The Big Story: Sweet Succession
Passing the torch — It’s the story every jeweler is thinking about, but few want to tackle.
BY EILEEN McCLELLAND
Lyle Husar’s “retirement” in January was the culmination of an organized, five-year plan that led to his son Craig succeeding him as second-generation CEO. But he’s been reluctant to let his position as “micromanager” slip away completely.
“It’s hard for me to pass the torch,” Lyle admits. “It’s working, but it doesn’t happen overnight. I think Craig wants me to stick around. He says he still has a few things to learn.”
So far, retirement has meant he works 40 to 45 hours a week, four days a week as a certified master watchmaker, a jeweler and a salesman. Before, he often worked 50 to 60 hours a week, or as many as 70. His 70th birthday last September and his wife, Alice’s, bout with cancer last year were wakeup calls to the fact it might be time to take a step back, pursue hobbies and do some traveling. CFO Alice Husar has declared her own retirement. “She says, ‘That’s it, she’s not coming back,’” her husband says.
Lyle advises families to start planning for succession early. “It’s not an overnight project,” he says. “Don’t be afraid to communicate with your children and your advisers, attorneys and CPAs.”
Lyle encouraged Craig, now in his early 40s, to explore the world outside of the family business, and to learn what it’s like to work for someone else. “He went to California for his GIA training, got his GG and came back — seven years later. I have to tell people that’s not because he’s slow,” Lyle jokes. “Craig fell in love with California.”
Craig taught for the GIA, worked for Alan Friedman in Beverly Hills and went on the road with Mel Fisher’s exhibition, “Treasures of the Atocha,” which allowed him to visit jewelry stores all over the country and return with a broad knowledge about everything from store design to gemology.
“I think my father was wise to push me away from the business in 1991,” Craig says. “A common trait I see among successful second generation owners is that they’ve left the business for a while and now have a deeper appreciation for what it takes to run a successful business.”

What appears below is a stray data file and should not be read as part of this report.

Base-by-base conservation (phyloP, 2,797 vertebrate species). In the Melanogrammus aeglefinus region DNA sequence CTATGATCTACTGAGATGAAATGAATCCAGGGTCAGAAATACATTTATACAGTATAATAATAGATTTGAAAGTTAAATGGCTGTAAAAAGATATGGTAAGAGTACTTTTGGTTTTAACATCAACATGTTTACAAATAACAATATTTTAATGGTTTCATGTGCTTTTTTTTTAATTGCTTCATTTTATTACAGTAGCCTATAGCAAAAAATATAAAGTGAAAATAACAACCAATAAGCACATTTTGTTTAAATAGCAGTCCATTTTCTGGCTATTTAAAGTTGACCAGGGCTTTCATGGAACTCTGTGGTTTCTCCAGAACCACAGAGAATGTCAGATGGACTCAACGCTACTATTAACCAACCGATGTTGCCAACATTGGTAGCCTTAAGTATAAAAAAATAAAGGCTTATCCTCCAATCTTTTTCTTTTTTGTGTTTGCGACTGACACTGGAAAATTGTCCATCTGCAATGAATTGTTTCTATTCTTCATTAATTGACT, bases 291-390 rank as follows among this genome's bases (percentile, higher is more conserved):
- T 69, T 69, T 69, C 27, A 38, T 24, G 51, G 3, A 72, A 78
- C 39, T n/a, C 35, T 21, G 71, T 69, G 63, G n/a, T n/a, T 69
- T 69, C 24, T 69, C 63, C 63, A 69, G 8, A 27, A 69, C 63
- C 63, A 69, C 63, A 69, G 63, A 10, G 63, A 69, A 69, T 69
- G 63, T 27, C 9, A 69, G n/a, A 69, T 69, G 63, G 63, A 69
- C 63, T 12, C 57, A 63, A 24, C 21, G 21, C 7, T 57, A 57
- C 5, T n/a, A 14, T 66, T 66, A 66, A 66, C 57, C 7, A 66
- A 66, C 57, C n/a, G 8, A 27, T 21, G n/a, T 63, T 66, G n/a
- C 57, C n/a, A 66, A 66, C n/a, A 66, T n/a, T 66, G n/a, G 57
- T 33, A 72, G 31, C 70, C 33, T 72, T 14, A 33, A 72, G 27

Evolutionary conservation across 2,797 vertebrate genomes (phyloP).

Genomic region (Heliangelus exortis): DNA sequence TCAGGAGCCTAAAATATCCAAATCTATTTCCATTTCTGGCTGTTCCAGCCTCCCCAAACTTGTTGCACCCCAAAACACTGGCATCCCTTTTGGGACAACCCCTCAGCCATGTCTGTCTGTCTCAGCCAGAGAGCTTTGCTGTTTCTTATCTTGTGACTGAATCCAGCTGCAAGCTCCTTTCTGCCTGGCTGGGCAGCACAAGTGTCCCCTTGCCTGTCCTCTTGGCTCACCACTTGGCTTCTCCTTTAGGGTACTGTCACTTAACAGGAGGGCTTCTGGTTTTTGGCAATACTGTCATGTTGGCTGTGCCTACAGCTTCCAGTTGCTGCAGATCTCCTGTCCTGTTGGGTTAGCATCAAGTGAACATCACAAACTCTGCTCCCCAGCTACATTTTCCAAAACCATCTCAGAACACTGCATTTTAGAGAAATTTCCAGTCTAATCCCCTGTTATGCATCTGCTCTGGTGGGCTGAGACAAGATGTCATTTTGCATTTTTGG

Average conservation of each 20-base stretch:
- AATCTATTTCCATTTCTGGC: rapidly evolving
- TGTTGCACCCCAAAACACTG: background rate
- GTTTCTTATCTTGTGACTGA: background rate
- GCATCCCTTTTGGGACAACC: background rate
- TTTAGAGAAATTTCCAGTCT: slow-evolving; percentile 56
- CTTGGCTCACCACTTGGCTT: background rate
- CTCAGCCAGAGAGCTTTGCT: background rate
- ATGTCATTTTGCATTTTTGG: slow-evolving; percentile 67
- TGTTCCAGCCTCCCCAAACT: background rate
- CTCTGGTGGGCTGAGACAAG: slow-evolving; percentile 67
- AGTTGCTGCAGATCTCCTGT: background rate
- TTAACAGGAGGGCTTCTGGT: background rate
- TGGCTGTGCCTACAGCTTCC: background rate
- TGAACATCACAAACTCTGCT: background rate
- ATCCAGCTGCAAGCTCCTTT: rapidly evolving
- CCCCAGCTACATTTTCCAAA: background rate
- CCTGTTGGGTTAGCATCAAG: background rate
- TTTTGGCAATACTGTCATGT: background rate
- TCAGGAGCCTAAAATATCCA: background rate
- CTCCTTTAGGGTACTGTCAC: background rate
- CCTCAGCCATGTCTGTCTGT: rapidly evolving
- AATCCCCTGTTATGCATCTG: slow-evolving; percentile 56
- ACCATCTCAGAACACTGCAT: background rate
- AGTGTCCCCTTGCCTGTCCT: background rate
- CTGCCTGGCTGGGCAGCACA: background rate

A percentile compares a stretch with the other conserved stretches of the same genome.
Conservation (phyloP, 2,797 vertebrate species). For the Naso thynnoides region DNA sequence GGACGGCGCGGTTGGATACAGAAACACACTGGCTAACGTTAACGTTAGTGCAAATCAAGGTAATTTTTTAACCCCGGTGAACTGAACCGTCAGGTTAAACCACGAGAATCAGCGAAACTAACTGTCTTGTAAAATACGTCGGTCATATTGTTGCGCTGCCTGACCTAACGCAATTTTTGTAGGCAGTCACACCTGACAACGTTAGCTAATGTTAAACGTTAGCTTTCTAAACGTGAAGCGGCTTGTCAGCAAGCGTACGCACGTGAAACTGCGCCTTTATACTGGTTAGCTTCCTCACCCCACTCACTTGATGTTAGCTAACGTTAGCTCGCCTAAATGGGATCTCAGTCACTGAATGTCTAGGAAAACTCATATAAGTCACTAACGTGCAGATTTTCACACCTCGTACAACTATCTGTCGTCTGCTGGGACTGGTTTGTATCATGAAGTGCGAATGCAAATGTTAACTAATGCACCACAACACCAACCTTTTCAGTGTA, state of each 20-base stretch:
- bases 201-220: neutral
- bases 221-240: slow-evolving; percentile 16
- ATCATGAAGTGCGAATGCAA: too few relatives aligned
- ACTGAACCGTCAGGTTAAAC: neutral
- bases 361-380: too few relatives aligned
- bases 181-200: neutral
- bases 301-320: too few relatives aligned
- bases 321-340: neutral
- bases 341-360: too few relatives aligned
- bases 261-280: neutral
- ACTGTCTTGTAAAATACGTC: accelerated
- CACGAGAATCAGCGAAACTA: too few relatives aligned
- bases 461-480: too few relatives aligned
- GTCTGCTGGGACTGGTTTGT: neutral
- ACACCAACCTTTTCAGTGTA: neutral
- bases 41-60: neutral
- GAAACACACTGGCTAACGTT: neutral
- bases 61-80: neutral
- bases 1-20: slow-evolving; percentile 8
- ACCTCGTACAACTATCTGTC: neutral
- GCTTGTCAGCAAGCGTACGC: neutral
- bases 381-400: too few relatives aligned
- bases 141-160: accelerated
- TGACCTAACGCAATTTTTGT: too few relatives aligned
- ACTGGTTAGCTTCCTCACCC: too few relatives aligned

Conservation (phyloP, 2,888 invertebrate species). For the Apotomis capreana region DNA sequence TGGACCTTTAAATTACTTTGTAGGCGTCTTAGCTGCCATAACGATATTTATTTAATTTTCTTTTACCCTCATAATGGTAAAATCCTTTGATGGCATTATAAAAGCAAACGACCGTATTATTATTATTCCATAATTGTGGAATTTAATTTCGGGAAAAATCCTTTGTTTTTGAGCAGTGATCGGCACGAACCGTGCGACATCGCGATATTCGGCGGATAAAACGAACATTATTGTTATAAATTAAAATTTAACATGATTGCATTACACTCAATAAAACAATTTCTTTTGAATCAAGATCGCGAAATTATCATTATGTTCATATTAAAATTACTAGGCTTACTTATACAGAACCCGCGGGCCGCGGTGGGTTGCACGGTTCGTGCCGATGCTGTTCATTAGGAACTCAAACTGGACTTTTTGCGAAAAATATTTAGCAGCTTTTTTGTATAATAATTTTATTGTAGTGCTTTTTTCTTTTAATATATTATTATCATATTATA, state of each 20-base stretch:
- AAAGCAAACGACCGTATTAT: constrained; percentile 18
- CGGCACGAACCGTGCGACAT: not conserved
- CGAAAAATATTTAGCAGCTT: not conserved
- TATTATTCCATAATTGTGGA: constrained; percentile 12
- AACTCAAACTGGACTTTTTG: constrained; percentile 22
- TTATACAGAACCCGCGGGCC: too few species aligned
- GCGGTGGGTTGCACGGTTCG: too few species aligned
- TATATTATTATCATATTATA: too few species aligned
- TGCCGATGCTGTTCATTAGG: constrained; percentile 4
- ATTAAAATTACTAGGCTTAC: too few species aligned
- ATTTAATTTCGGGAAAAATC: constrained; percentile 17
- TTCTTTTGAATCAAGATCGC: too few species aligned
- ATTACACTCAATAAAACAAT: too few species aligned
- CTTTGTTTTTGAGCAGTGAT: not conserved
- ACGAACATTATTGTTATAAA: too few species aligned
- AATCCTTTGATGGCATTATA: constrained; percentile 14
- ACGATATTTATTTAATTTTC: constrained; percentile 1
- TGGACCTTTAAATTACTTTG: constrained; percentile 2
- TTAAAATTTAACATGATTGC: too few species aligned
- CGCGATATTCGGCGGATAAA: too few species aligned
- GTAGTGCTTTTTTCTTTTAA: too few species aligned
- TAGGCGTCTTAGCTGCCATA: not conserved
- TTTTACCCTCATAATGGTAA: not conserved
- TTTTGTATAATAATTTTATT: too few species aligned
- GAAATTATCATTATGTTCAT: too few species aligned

By his 30s, he had decided to return with a vision of growing the family business into one of the leading stores in Milwaukee.
Craig’s focus gradually changed from a concentration on individual interactions with customers to a much broader picture — an understanding of how every single thing impacts the business. “There used to be almost a blissful ignorance where it was fun to chat with customers all day and sell jewelry,” Craig says. “Now it’s become much more demanding and the stakes are higher than ever.”
As the years went by, he needed to cultivate patience to understand his father’s reluctance to let go of the business. “My father has invested his life in building this business and passing the torch is not an easy thing to do,” he says. “The failure rate is extremely high from first to second generation owners, and that is multiplied exponentially for the third generation. But I absolutely hope that one of my children succeeds me in the business, too.”
Craig’s daughter Becca, 24, has recently joined him in sales and marketing with a degree in graphic arts and a background in sales. Craig also works with his sister, Christine Husar Anderson, a custom-jewelry designer, inventory manager and new CFO.
Lyle says both Craig and Christine found their niches naturally. “I didn’t do a lot of prodding,” he says. “Craig was on the floor since he was 10 or 11. Little old ladies loved him.”
Lyle, formerly a machinist and a rock musician on the side, started his first business in 1968 with 400 square feet and $5,000 in savings. He sold and repaired clocks and watches. Now, with the store at 5,000 square feet and 12 employees, he barely recognizes the business as the one he founded. “The goal was to be my own boss and I think I succeeded. I had no idea there were that many hats to wear when running a business. But my wife had a business background. She took care of bookkeeping and I took care of making the money.”
Lyle is making an effort to let go. Still, it can be tough, he says, watching Craig “make some of the same mistakes I made. It’s nothing major, but everything does seem to come full circle. All of a sudden I’ll come in and everything’s been remerchandised — just like it was 10 years ago.
“But if he makes a mistake, we sit down and discuss it. We have very good communication, and weekly family meetings, which we feel are very important.” Lyle’s next goal is to be able to do whatever he wants whenever he wants. “If I want to take a vacation, I’m going to go,” he says.